Combining Data and Models of the Centralian Superbasin to Investigate Cratonic Basin Formation
A major outstanding mystery in our interpretation of the geological record involves the formation and evolution of cratonic basins. Many studies have focussed on understanding these basins due to their significance in continental sedimentary records and considerable resource potential. However, no general consensus regarding their generation mechanism has emerged. While hydrocarbon exploration has led to the collection of a wide range of geophysical and geological data, many key features such as the crustal and lithospheric structure remain unconstrained. This proposal describes the common characteristics of cratonic basins and possible mechanisms of their formation.
The proposed work aims to test different formation mechanisms for one particular basin, the Centralian Superbasin in Australia, which initiated in the Neoproterozoic and has since undergone two significant orogenies. This basin has exceptional data coverage including aeromagnetics, ground gravity, magnetotellurics, passive seismic, borehole data and deep seismic reflection profiles, which allows unprecedented analysis of the spatiotemporal evolution of the crust and lithosphere.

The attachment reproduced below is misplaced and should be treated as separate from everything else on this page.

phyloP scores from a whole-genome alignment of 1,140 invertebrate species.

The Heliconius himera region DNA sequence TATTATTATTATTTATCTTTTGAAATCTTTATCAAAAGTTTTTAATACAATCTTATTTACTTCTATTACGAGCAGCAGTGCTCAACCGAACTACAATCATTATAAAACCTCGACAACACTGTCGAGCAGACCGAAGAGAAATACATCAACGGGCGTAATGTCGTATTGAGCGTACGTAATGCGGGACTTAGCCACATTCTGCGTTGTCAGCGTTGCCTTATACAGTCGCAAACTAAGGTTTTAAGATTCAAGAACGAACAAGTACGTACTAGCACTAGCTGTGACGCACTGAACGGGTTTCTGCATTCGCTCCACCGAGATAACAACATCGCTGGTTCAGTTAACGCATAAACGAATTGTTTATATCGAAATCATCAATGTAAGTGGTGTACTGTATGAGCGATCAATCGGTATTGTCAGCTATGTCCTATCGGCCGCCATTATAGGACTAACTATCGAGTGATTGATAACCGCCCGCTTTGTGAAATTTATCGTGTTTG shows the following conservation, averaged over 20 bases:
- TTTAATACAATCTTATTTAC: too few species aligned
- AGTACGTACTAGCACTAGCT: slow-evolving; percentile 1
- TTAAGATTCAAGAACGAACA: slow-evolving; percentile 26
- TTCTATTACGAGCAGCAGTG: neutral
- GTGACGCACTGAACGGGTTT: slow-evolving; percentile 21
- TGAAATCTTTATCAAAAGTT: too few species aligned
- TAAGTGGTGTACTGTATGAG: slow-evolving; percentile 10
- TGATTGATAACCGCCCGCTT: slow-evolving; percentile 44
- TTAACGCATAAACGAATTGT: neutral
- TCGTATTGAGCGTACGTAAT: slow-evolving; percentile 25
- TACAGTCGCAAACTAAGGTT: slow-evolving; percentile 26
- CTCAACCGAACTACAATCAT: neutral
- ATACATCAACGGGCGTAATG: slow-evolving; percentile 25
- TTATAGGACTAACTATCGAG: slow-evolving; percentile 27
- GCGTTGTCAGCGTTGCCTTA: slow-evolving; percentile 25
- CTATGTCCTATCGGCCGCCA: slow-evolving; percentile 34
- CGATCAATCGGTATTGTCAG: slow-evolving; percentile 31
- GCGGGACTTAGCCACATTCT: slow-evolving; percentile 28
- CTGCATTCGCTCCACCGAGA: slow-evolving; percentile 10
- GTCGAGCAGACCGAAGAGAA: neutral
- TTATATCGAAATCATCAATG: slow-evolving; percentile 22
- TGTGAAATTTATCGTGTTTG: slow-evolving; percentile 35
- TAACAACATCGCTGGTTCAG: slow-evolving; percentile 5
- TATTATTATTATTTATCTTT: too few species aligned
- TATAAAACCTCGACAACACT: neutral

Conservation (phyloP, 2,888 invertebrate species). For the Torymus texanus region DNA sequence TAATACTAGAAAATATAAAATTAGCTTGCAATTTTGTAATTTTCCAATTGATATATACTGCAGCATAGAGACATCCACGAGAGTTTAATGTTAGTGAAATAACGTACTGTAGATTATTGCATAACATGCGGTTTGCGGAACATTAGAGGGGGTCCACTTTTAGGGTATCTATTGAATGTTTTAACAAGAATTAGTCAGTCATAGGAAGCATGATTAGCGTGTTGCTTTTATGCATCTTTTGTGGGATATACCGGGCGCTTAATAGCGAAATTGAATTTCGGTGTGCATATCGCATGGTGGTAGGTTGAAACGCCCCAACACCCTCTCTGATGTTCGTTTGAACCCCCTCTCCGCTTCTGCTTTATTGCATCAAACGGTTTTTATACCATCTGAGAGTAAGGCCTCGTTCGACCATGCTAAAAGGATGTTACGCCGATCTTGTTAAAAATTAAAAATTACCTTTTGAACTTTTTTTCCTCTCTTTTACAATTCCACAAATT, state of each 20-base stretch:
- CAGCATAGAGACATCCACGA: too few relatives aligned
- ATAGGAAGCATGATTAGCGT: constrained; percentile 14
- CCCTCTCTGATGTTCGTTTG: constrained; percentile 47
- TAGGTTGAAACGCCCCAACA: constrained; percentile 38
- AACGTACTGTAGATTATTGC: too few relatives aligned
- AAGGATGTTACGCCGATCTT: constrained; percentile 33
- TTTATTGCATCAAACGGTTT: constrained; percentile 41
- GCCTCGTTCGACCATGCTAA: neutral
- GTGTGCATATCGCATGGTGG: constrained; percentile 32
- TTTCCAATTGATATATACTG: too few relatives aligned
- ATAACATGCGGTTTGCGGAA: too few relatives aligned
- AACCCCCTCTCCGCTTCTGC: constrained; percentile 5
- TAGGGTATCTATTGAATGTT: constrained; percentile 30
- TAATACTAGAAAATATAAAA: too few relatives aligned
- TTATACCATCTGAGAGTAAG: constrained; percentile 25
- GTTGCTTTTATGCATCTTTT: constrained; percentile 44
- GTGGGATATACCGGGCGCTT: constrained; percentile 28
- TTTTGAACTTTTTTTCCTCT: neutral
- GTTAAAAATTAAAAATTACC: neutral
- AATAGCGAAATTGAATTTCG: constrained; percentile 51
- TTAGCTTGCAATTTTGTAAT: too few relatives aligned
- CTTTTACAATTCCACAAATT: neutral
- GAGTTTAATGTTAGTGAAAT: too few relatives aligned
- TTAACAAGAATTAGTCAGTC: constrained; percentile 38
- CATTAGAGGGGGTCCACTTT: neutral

Visco-plastic 3D modeling with the geodynamic code ASPECT is proposed to be used to investigate the dynamics and surface expressions of different formation scenarios. Integrating data with model results will improve our understanding of how the Centralian Superbasin has formed. Insights gained from this basin will be crucial to extending this work to other cratonic basins, with potential to improve our understanding of rifting, mantle plume-lithosphere interactions and the supercontinent cycle.